Blue Origin New Glenn
An artist's illustration of New Glenn, the commercial satellite launch rocket being developed by Amazon CEO Jeff Bezos' space development company Blue Origin. Blue Origin

While Elon Musk and SpaceX hog most of the media spotlight when it comes to private companies involved with space exploration, Amazon CEO Jeff Bezos is very much in the race too, and speaking Friday at the International Space Development Conference 2018 in Los Angeles, he provided details about what his space exploration company Blue Origin was up to.

Development of the company’s New Glenn rocket and associated infrastructure seem to be moving along nicely. Bezos said Blue Origin had already purchased a landing ship for the first stage of the rocket (think drone ships that SpaceX uses to land the Falcon 9 first stages) and that work to refit the recovery ship would start soon.

The New Glenn rocket, which the company has been working on for 5 years, would have a reusable booster stage, while the second stage would be expendable. Reusability of the rocket is a key component to the success of private enterprise in space development, since the costs of setting up such a company runs into billions of dollars (Bezos has sold billions of dollars worth of Amazon stock, and invested much of that money in Blue Origin). To demonstrate operable reusability, Bezos said he would want to fly the rocket’s booster stage 100 times.

With reduced cost of access to space, it would be possible to achieve other aspects of Bezos’ vision for the future of humankind and space, one where all dirty heavy industries are moved off Earth entirely. However, much of the work on creating the necessary infrastructure in space would need to be a collaborative effort between various space agencies and private companies, he said.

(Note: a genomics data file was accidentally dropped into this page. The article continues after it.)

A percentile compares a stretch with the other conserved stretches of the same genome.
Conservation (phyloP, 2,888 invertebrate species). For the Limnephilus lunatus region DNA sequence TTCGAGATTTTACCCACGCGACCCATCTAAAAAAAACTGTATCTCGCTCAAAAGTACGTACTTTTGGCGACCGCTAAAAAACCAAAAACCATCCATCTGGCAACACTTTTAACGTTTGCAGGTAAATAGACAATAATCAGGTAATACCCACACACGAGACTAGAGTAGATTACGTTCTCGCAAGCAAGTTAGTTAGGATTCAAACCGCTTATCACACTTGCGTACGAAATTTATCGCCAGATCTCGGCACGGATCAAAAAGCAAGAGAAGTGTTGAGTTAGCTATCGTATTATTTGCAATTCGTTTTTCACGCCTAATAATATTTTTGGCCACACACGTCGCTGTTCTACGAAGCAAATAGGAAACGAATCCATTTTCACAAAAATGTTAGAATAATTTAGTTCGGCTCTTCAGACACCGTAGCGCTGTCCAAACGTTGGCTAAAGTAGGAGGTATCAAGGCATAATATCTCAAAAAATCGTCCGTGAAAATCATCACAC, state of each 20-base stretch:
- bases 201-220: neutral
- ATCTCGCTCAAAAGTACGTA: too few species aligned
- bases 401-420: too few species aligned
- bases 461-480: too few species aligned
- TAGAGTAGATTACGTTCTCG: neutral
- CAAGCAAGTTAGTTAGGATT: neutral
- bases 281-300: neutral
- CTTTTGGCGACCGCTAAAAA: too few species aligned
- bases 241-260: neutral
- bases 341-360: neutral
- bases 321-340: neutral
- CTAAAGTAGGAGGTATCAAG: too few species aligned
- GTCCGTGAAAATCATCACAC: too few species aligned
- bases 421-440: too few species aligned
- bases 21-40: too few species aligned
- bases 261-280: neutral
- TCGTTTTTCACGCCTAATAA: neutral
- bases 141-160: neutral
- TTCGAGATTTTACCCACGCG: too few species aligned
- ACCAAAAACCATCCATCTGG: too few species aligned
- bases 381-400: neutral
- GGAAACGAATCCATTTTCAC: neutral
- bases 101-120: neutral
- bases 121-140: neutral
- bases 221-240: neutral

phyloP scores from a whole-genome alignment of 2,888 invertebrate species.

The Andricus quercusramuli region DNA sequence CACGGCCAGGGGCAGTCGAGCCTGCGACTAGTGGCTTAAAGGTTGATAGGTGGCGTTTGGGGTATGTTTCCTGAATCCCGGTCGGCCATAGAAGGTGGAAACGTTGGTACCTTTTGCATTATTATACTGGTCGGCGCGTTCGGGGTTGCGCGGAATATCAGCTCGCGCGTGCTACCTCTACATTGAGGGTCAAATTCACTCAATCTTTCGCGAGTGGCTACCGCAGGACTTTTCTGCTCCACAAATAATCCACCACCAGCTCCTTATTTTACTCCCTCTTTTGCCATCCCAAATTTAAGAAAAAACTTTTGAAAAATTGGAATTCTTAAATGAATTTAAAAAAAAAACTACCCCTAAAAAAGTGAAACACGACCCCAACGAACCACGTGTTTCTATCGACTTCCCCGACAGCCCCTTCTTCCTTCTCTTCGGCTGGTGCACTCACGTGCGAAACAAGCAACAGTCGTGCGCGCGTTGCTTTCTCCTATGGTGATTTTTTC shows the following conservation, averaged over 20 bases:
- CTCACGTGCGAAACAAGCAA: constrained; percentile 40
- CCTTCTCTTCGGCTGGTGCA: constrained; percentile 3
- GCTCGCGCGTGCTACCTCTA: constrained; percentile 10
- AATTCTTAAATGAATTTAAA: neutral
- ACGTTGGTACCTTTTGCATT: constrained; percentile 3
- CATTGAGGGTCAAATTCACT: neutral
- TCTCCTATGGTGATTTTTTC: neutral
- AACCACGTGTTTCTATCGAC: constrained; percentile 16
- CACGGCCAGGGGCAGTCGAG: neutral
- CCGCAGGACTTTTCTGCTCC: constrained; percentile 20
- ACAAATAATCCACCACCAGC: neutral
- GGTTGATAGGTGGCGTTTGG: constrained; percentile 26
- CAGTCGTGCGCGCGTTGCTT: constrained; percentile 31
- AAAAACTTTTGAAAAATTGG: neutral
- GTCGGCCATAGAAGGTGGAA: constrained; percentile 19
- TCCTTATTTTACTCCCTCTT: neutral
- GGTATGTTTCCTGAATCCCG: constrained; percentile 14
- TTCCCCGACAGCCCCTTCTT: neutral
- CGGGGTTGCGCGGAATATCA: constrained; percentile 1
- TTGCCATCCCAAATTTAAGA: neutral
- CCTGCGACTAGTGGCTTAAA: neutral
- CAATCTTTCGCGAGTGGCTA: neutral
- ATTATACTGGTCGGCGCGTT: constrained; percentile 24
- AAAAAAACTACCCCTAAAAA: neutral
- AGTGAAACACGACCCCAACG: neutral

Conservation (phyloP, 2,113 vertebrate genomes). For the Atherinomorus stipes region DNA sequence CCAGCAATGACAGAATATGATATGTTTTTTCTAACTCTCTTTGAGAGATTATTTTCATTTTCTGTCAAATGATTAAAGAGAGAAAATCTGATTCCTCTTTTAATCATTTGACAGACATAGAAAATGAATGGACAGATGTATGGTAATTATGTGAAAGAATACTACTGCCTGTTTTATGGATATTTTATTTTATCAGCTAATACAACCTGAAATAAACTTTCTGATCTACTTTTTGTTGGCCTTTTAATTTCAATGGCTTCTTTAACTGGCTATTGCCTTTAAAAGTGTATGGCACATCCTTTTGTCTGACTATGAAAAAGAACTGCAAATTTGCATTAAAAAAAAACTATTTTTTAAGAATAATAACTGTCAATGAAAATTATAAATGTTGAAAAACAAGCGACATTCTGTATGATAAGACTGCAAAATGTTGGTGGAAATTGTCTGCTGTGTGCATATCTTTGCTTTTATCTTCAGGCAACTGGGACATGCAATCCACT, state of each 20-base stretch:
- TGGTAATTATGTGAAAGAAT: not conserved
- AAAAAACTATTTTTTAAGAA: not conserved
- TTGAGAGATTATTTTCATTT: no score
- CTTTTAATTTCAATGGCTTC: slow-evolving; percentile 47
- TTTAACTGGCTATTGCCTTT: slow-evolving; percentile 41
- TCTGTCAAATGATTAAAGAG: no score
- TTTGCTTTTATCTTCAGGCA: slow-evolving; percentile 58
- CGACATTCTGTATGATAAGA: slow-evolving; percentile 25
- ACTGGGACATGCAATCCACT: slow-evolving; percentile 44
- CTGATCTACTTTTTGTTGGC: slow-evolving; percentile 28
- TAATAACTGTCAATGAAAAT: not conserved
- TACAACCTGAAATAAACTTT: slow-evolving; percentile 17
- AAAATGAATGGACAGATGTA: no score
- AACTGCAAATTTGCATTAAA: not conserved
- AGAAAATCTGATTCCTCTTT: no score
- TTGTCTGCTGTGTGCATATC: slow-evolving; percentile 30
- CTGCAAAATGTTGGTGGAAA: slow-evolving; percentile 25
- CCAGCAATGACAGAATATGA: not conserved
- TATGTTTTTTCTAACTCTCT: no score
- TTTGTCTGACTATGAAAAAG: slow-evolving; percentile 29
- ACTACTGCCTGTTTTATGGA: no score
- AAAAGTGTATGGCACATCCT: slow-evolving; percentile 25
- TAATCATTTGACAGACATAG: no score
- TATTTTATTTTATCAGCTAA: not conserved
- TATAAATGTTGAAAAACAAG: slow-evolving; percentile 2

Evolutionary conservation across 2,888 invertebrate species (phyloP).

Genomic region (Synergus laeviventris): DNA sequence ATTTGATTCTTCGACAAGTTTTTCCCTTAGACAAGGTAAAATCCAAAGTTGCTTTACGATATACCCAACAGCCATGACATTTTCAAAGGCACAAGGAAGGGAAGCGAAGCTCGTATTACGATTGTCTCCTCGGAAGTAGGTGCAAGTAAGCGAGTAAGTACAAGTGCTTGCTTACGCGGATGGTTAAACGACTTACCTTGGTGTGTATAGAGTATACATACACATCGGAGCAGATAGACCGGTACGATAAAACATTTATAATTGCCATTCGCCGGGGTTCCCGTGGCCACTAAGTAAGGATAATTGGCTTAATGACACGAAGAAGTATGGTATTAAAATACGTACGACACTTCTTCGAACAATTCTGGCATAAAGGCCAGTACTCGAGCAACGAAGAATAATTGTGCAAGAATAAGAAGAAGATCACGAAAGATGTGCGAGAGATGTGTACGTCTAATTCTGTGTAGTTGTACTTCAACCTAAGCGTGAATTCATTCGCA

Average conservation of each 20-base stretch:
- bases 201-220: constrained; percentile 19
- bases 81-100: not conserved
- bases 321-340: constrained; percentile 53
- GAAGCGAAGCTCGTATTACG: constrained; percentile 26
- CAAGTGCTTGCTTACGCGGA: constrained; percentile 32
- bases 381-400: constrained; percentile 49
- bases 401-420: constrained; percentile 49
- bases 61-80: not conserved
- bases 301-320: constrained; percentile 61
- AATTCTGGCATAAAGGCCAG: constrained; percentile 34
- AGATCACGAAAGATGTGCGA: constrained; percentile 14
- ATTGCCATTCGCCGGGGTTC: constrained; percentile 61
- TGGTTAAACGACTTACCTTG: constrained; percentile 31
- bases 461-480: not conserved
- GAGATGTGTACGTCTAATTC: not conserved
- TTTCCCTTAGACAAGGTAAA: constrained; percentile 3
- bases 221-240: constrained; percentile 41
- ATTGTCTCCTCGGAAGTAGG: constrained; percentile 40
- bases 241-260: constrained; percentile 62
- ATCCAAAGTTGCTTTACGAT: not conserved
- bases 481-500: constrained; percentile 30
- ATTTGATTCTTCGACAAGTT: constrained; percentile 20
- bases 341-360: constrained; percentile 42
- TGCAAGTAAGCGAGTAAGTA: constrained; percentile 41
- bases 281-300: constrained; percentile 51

Bezos also lauded the new administration policy of restarting crewed missions to the moon, which he said was an important step to take before humans aim to land themselves on Mars, or elsewhere. He said he was a “big fan” of the approach, and expressed his like for step-by-step development of plans.

“I don’t like to skip steps,” he said, but also added: “Step by step is not enough, it has to be step by step ferociously.”

He also expressed his admiration for the European Space Agency’s Moon Village concept — the idea for a permanent lunar base which ESA says “is open to any and all interested parties and nations. … You might see not only scientific and technological activities, but also activities based on exploiting resources or even tourism. It is precisely the open nature of the concept that would allow many nationalities to go to the Moon and take part while leaving behind them on Earth any differences of opinion.”

Jeff Bezos
Jeff Bezos, chairman and CEO of Amazon, speaks at the George W. Bush Presidential Center's Forum on Leadership in Dallas, Texas, April 20, 2018. REUTERS/Rex Curry

Blue Origin is also working on a lunar cargo lander, called Blue Moon, which would have a capacity of 5 tons. Bezos said the company would build it certainly, but that if NASA partnered with it, the development of Blue Moon would be faster.

In response to a question, Bezos said, without a pause, that his company may build rovers too, if that is what it needed to do. But in the spirit of collaboration that he kept stressing, he said he hoped other people would do it instead.

As of now, Bezos thinks Blue Origin should be in position to undertake commercial launch services for satellites by 2020. The company’s other rocket, New Shepard — designed for space tourism — may make its first commercial flight in 2018.